Roasting tomatoes for canning


Some home canning recipes for tomato-based products have started calling for the tomatoes to be roasted as part of the prep.

The process works best with large, paste-type tomatoes such as Roma, San Marzano, and Amish Paste, etc, but it can also be done with other tomatoes.

The roasting both concentrates the juices and caramelizes the sugars in the tomatoes, providing amazing flavour. The resulting sauce will also be a darker sauce, more wine-coloured than a bright red. It also causes the skins to separate themselves from the tomato flesh of their own accord, making them far easier to peel than the boiling-water blanch method does.

There’s also a reasonable chance that roasting the tomatoes is one of the more or most energy efficient way of reducing tomatoes for sauce because modern ovens are very well insulated. As a result, the heating element isn’t actually running all the time, only cycling on and off as needed to maintain the temperature you told it to.

There is no need to spray or oil the baking trays. In fact, don’t. Oil should never be added to home canning recipes unless a tested recipe specifies its addition, as oil can impact heat penetration during the canning process.


Roasting tomatoes for canning
  • Tomatoes
  • NO oil or cooking spray
  1. Using a paring knife or other tool of your choice, cut out the cores of the tomatoes, then slice them in half vertically.
  2. Place cut-side down on ungreased, rimmed baking sheet.
  3. Roast for 45 to 50 minutes at 225 C (450 F).
  4. Let cool (see note below about freeing up baking sheet.)
  5. When cool, leaving the tomatoes lying flat, proceed to simply pinch the skins off them by pinching towards the centre. If skin isn't coming off the tomatoes effortlessly, they needed to be roasted longer.
  6. Collect skinned tomato halves.
  7. Flick off any hard black carbonated bits on them from the pan (soft charred roasted pieces are fine to leave,)
  8. Discard any liquid left on the tray (or refrigerate in a tub for use with crushed tomatoes, juice, etc.) You don't want that in the sauce, it will make it watery.
  9. Pass through a sieve or food mill for a smooth sauce. Or whiz through a food processor for a rustic, chunkier sauce with seeds. (The recipe you are following will advise.)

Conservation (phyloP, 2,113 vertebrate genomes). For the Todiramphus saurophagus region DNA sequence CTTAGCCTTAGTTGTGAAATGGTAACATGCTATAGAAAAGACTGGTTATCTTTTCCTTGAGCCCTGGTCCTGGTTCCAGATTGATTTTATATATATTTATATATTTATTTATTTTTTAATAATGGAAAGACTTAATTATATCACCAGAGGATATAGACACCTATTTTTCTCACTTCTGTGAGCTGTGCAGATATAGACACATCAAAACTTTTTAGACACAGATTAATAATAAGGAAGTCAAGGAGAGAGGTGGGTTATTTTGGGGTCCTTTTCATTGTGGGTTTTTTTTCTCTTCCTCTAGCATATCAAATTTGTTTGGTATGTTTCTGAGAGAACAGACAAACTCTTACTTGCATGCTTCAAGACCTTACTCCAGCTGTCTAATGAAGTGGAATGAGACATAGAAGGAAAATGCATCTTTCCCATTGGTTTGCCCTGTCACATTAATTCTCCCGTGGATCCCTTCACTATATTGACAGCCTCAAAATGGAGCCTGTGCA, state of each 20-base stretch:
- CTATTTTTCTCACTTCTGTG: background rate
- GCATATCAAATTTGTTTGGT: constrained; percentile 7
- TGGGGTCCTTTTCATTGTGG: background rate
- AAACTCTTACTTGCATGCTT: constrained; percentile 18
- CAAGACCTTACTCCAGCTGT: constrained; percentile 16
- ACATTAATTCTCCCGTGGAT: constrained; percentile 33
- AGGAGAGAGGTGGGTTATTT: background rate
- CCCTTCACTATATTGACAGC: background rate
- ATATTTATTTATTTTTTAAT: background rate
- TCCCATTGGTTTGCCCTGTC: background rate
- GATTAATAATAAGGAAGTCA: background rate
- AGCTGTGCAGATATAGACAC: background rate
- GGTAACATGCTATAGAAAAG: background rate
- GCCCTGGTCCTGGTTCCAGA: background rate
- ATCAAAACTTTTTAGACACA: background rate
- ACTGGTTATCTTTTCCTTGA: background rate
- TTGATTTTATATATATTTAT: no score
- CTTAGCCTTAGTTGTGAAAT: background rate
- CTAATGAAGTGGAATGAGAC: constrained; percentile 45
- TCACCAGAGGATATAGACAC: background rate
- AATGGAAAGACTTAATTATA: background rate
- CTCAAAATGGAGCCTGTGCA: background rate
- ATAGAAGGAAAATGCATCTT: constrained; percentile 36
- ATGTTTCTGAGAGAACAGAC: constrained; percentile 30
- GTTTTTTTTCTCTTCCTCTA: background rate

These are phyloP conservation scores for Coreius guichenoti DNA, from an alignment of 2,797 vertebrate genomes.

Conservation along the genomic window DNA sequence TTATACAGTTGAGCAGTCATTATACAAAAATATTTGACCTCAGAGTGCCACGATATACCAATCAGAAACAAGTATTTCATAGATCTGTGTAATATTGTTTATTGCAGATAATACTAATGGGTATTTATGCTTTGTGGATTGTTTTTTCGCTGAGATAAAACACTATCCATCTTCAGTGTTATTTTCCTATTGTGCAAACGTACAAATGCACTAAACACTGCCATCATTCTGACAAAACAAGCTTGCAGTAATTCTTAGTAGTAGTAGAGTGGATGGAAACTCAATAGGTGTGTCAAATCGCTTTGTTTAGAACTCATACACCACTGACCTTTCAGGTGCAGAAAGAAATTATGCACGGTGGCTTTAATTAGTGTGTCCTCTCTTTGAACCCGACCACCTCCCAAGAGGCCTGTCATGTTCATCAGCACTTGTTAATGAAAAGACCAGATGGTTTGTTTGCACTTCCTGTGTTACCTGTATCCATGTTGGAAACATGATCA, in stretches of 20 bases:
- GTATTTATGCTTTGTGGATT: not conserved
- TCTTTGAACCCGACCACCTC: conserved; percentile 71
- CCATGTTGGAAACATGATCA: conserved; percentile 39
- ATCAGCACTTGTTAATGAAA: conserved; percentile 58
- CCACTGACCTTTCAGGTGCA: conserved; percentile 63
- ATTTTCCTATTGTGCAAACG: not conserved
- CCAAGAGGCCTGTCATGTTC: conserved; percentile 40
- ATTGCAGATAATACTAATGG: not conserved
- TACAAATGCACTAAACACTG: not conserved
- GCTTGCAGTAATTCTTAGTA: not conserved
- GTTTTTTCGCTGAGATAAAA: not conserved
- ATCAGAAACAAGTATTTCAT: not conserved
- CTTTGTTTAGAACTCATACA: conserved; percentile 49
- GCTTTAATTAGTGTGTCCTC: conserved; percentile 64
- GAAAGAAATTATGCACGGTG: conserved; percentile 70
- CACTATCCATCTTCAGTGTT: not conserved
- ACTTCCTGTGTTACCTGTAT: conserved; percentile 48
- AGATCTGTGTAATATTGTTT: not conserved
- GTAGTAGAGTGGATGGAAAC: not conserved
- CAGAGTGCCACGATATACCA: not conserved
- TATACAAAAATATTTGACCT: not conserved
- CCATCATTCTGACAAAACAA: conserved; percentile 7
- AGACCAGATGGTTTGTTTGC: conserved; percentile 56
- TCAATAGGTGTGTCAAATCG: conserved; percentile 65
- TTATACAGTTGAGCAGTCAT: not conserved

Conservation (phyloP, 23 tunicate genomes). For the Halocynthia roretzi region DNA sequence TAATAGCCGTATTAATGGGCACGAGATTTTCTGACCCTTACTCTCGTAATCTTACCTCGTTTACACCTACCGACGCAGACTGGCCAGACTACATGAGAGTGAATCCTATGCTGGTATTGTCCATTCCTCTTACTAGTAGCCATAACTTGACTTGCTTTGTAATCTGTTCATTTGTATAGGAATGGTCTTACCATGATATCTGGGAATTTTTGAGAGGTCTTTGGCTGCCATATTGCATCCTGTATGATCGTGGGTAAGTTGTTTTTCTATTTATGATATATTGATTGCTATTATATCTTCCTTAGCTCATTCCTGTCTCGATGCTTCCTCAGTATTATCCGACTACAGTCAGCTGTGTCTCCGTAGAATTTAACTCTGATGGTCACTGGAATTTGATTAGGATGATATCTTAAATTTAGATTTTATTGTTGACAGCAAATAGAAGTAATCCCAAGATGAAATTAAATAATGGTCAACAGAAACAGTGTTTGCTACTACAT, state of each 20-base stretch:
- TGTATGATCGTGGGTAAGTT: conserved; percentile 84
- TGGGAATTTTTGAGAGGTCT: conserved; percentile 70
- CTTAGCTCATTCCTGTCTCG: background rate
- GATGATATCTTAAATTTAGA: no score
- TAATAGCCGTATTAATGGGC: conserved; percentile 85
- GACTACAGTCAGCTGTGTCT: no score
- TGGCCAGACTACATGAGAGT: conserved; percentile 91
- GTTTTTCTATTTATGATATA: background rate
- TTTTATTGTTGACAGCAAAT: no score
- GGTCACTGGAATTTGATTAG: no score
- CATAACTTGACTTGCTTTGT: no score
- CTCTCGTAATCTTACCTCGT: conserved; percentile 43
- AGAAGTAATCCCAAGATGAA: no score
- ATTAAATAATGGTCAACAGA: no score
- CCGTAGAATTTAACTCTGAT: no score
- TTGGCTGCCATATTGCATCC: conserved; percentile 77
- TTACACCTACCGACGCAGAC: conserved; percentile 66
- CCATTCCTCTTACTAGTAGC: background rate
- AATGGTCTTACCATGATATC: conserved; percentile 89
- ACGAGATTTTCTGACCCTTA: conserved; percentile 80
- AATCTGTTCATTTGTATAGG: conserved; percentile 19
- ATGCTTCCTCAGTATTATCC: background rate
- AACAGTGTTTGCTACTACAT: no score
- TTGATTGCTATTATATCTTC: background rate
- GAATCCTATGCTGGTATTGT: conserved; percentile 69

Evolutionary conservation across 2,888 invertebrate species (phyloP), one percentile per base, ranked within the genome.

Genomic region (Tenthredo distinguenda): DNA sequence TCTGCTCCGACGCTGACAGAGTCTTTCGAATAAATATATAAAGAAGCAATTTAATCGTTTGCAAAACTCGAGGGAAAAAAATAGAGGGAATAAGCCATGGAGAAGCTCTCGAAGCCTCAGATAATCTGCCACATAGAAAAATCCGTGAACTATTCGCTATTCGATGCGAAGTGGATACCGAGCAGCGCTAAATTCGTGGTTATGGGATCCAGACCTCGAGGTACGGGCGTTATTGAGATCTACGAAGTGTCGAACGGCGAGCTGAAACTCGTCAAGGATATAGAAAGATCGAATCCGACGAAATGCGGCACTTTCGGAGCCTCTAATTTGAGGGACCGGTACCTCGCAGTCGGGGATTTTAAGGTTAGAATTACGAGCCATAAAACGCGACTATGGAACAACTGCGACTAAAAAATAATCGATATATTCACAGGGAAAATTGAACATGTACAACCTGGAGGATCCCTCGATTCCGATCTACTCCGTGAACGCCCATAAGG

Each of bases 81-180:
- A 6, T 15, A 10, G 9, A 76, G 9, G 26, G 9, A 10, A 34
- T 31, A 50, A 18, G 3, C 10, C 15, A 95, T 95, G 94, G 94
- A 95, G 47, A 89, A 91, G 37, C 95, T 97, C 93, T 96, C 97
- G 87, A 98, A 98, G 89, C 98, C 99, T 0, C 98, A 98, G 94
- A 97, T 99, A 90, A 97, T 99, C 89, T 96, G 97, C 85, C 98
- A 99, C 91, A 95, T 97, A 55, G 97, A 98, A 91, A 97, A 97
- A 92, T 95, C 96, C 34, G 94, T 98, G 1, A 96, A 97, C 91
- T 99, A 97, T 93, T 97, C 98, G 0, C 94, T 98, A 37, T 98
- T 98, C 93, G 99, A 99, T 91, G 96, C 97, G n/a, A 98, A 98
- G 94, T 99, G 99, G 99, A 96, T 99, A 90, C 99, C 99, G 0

Be careful about placing a tray on a rack very close to the oven element below, or you will get some burning. Other than that precaution, you won’t need to (and shouldn’t) grease or spray the pans.


Recipe notes

  • After repeated rounds, you will get some juices burning to black on your baking trays, particular on the sides and in the corners. When the time comes for clean-up, you can get rid of this black burnt stuff easily by simply pouring boiling hot water from the kettle into the pan, and letting it soak 20 to 30 minutes. It will dissolve off with no effort required from you.
  • Make sure you use baking sheets with rims at least 2 cm (1/2 inch) high or higher, as a lot of juice will free up and you don’t want that running off into the oven.
  • Don’t make mistake of tipping hot tomatoes off the baking tray all into one bowl; you will have a heck of a time afterward trying to fish the skins out of that gloopy mess. Instead, leave tomatoes on the baking sheet to cool. However, if you only have a few suitable baking sheets (as is the case for most of us, probably), and need to free up a baking sheet for the next roasting round, use a spatula / flipper to lift the tomatoes off and lay them out on a platter or plates in single layers.
  • Discard skins, or, dry for pulverizing into a tomato powder for garnishes, etc.
  • Anyone with a dual oven will be very happy to have one.



People with dual ovens will be thanking their lucky stars when they are roasting lots of tomatoes at once.


Can you use the oven roasting technique for peeling instead of blanching?

To be clear, we want to address this point.

We have seen no discussion from reputable sources on the matter of doing oven roasting instead of water blanching as part of tomato prep. For instance, in prepping tomatoes for the USDA spaghetti sauce recipes, etc.

So we have no advice to pass on in this matter.

We will, however, supply you with a list of tested recipes from reputable sources that do call for this technique, which should be enough to keep you busy for the near future.

If you are wondering about applying this technique to recipes other than the ones listed below, you will need to contact the source responsible for the recipe you are looking at.



Here is a list of tested recipes drawing upon oven-roasted tomatoes.

Hearty Pasta Sauce (HarvestPro Sauce Maker Manual, 2016, page 6)

Oven-roasted marinara sauce (Ball All New, page 204)

Roasted tomato guajillo sauce (Ball All New, page 174)

Salsa roja (Ball All New, page 166)

Roasted Eggplant and Pepper Putanesca Sauce (Ball All New, page 181)

Roasted Roma Tomatoes (Ball Blue Book, 37th editon, 2014. Page 33)

Salsa Ranchera (Ball All New, page 176)




Notice how the skins will crinkle and lift themselves up. A simple pinch is usually enough to get the entire skin off with one gesture.




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